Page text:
Directory of U.S. Military Rockets and Missiles
Copyright © 2002 Andreas Parsch


In 1975/76, the Naval Weapons Center built an unmanned VATOL (Vetical Attitude Take-Off and Landing) research vehicle designated XBQM-108A. The first successful tethered hover was demonstrated in September 1976, but the program was then terminated before any free-flight hovers or conversions to and from horizontal flight could be made.

Photo: U.S. Navy

The XBQM-108A consisted of the fuselage and vertical tail of an MQM-74A Chukar target drone and new delta wings and small foreplanes. The exhaust of the Teledyne CAE J402 turbojet engine was modified with a vane-type thrust-vectoring control system. Although the XBQM-108A was to land vertically on its tail, the parachute recovery system of the MQM-74A was retained for emergencies. The radio command guidance system was also unchanged from the MQM-74A. For hovering control, the XBQM-108A was equipped with the guidance unit and radar altimeter of the AGM-84A Harpoon, which controlled the thrust-vectoring vanes and the engine thrust.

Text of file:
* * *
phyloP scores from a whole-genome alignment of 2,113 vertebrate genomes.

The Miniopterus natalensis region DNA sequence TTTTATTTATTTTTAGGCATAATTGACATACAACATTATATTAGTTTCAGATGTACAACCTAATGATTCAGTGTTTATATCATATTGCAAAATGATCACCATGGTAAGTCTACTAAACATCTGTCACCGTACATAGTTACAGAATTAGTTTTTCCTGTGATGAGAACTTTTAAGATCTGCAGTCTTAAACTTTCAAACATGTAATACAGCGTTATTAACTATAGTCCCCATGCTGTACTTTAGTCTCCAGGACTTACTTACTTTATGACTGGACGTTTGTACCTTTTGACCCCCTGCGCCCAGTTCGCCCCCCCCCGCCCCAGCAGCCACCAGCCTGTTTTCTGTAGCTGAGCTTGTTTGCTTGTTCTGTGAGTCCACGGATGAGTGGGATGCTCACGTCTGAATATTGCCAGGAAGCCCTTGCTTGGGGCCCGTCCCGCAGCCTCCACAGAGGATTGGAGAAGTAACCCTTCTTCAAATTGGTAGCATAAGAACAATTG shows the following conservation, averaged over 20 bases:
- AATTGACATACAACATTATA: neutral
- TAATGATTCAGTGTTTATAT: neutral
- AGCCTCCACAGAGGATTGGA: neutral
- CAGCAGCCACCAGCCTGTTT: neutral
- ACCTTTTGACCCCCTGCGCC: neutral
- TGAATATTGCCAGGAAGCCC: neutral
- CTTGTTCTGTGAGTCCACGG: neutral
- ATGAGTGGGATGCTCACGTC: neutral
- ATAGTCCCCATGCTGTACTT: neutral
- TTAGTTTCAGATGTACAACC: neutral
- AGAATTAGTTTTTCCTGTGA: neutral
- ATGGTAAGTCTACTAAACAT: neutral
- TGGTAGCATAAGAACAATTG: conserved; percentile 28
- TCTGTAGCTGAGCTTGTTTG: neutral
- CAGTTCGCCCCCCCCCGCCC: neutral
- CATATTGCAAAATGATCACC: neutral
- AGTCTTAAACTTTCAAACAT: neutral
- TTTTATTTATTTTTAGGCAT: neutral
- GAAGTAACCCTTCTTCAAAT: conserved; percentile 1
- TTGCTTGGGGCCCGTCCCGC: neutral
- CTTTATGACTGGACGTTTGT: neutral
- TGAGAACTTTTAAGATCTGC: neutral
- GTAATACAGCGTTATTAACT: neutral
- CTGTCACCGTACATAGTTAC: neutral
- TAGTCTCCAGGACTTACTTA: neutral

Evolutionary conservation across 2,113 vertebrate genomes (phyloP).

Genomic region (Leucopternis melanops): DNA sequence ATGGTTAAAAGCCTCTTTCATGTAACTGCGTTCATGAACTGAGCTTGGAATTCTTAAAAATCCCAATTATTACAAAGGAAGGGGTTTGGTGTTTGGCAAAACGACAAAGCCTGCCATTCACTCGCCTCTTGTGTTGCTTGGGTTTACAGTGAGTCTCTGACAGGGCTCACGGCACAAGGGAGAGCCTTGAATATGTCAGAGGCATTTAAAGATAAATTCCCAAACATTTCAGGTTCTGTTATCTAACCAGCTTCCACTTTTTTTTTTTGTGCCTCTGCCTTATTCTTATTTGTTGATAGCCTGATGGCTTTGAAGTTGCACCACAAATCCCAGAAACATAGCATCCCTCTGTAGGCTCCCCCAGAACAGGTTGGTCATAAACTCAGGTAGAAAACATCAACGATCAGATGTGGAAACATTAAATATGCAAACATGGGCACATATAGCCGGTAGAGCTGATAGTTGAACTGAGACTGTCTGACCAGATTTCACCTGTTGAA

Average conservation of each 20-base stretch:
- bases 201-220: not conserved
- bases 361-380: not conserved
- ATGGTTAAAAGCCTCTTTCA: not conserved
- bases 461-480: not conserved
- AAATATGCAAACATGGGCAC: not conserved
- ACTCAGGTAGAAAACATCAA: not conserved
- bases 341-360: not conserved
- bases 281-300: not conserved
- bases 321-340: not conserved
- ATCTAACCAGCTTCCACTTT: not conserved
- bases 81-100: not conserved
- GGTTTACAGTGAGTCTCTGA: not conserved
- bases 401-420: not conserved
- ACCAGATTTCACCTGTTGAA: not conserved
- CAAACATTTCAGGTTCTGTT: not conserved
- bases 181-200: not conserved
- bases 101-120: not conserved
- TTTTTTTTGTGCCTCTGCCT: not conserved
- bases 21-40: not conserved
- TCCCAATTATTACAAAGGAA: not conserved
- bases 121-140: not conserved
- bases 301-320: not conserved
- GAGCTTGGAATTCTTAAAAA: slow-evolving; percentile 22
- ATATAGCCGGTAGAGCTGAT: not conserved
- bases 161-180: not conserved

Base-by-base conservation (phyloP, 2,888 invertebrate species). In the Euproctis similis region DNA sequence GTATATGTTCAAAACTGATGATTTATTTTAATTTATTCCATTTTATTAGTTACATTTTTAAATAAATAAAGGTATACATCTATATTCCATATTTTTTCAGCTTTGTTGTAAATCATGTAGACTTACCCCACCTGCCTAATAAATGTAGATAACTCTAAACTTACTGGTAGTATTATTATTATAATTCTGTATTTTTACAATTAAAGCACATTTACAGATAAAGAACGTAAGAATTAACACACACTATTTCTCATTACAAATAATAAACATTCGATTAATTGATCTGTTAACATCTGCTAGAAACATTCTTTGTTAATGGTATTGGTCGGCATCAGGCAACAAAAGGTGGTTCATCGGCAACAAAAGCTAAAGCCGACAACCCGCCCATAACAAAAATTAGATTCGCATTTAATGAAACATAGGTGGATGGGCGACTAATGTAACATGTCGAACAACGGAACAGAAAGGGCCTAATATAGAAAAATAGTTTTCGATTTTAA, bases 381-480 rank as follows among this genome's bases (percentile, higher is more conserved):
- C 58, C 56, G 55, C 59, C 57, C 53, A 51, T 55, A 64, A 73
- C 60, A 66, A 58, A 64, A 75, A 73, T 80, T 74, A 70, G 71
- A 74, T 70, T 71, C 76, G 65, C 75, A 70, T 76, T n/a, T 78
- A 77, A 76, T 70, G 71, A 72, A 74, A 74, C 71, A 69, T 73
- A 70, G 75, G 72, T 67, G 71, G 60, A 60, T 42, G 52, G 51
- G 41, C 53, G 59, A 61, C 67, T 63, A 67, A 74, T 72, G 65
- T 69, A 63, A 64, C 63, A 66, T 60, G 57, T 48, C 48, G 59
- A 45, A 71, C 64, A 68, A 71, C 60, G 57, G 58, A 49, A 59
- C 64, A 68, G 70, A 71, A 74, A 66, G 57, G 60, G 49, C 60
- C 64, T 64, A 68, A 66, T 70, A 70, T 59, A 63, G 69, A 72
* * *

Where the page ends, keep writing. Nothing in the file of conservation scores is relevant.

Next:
Note: Data given by several sources show slight variations. Figures given below may therefore be inaccurate!

Data for XBQM-108A:

Length3.58 m (11 ft 91 in)
Wingspan2.21 m (7 ft 3 in)
Diameter36 cm (14 in)
Weight254 kg (560 lb)
Speed740 km/h (400 knots)
Endurance30 min
PropulsionTeledyne CAE YJ402-CA-400 turbojet; 2.93 kN (660 lb)

Main Sources

[1] Kenneth Munson: "World Unmanned Aircraft", Jane's, 1988

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Last Updated: 18 October 2002